==Biography== The remains of this adult (estimated age from 25 - 30 years) male were found in Arizona by Dr. Earl Morris, an archaeologist, in the early 1920's. This mummy was determined to be the well preserved remains of a member of the Anasazi, a Native American group. The mummy died at approximately 600 AD, due to cranial trauma resulting in a hematoma which is suggested by an unhealed fracture in the skull. This man was found with an infant which was determined to have been approximately 1 year old at its time of death, near the same time of death as the adult. No specific cause of death has been determined. Both mummies are now displayed at the Museum of Natural History in the United States.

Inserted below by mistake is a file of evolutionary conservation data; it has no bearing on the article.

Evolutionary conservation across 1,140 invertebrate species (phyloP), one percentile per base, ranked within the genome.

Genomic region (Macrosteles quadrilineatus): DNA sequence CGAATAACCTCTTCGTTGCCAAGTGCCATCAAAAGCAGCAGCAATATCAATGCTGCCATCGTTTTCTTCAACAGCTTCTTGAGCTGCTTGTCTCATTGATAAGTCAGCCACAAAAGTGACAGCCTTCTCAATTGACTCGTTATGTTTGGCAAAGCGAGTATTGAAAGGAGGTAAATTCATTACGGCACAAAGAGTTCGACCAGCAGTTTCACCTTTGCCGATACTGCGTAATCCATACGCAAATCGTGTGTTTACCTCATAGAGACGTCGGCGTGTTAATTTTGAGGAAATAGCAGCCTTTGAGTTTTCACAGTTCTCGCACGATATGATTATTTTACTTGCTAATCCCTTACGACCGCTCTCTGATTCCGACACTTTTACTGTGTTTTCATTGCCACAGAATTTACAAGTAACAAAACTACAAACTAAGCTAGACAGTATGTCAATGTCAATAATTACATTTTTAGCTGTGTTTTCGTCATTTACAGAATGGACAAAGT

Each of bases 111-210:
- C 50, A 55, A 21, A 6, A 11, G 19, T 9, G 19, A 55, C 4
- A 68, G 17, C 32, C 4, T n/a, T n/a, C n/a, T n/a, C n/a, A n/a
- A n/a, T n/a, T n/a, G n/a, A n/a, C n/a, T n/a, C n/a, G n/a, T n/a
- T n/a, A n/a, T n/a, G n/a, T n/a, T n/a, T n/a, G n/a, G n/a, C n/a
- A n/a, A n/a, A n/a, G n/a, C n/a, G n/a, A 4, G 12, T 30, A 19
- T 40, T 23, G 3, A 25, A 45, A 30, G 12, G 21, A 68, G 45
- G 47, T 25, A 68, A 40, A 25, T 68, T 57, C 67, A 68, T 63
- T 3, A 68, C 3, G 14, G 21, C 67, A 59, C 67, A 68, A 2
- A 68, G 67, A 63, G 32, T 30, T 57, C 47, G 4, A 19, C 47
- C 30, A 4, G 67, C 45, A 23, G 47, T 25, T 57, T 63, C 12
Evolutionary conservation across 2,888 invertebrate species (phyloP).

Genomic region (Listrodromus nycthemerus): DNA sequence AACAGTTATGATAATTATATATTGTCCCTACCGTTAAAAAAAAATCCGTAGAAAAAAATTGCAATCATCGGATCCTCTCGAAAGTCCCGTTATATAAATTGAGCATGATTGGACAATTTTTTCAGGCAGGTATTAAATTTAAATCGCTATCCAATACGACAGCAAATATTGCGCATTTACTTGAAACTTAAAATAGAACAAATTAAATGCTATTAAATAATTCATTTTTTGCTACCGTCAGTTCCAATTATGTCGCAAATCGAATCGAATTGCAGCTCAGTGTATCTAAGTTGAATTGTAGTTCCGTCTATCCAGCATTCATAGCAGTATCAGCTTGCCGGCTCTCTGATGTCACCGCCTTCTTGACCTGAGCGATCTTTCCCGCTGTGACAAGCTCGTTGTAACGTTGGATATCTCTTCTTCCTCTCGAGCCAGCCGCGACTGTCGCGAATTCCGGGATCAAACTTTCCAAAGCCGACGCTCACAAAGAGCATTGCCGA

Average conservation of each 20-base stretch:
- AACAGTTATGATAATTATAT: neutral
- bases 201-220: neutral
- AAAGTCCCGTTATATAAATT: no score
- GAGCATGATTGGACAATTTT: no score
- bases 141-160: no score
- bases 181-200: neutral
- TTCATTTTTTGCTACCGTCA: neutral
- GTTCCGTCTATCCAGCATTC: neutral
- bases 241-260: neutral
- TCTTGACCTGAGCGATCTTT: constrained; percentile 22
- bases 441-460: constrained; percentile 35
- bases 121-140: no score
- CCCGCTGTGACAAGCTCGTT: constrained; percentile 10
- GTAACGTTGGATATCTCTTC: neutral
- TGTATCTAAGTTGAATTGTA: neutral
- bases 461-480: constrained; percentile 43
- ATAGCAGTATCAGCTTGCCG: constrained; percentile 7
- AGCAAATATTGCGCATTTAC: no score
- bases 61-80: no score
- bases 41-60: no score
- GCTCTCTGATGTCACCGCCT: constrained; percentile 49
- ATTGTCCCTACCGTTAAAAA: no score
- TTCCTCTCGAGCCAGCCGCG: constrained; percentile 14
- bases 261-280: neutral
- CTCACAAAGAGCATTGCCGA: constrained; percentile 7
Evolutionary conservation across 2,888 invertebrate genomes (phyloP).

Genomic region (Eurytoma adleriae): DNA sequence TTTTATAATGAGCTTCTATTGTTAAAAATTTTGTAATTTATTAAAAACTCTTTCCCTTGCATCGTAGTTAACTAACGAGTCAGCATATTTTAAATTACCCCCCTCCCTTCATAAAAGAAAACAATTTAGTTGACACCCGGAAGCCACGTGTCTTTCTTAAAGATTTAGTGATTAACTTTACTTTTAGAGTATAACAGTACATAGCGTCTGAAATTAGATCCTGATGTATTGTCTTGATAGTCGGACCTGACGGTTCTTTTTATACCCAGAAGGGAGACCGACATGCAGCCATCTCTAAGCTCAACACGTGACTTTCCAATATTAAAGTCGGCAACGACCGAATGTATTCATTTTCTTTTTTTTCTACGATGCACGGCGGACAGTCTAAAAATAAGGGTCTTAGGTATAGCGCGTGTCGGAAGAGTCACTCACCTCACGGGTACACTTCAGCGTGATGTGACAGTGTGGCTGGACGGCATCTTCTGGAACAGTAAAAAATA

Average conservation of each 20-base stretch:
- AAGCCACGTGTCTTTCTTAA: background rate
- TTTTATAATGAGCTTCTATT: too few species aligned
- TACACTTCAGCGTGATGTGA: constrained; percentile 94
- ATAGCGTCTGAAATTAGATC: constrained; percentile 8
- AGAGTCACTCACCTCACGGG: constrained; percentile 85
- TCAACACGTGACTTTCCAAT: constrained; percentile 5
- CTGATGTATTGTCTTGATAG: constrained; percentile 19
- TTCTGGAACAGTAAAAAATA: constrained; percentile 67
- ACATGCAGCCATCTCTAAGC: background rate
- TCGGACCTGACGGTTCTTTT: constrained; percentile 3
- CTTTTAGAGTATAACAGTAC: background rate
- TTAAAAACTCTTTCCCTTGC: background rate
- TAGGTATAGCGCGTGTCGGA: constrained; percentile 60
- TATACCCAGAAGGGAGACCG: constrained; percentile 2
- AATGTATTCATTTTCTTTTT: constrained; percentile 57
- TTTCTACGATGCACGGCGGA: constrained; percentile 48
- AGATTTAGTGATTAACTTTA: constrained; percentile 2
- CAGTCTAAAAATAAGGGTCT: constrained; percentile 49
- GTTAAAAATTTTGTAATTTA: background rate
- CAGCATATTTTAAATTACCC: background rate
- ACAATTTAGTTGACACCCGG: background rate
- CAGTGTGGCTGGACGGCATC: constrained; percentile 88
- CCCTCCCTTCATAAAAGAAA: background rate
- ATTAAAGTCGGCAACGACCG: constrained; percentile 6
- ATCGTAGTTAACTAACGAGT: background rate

==Mummification== The specimen was preserved well and found to be in excellent condition during the autopsy. It was naturally mummified, as despite the fact that the body was only placed into the cave wrapped in a fur blanket, the cave in which it was placed was extremely dry, therefore halting the process of decay.
==Pathology== There was little to no evidence of any disease relating to the death of this specimen.
El-Najjar, M. Y., Benitez, J., Fry, G., Lynn, G. E., Ortman, D. J., Reyman, T. A., & Small, P. A. (1980). Autopsies on two native American mummies. American Journal of Physical Anthropology, 53(2), 197-202. Retrieved September 20, 2017, from http://onlinelibrary.wiley.com/doi/10.1002/ajpa.1330530204/full?wol1URL=/doi/10.1002/ajpa.1330530204/full®ionCode=CA-ON&identityKey=46ba7019-80ea-4d24-97e5-9e5af95bdbe7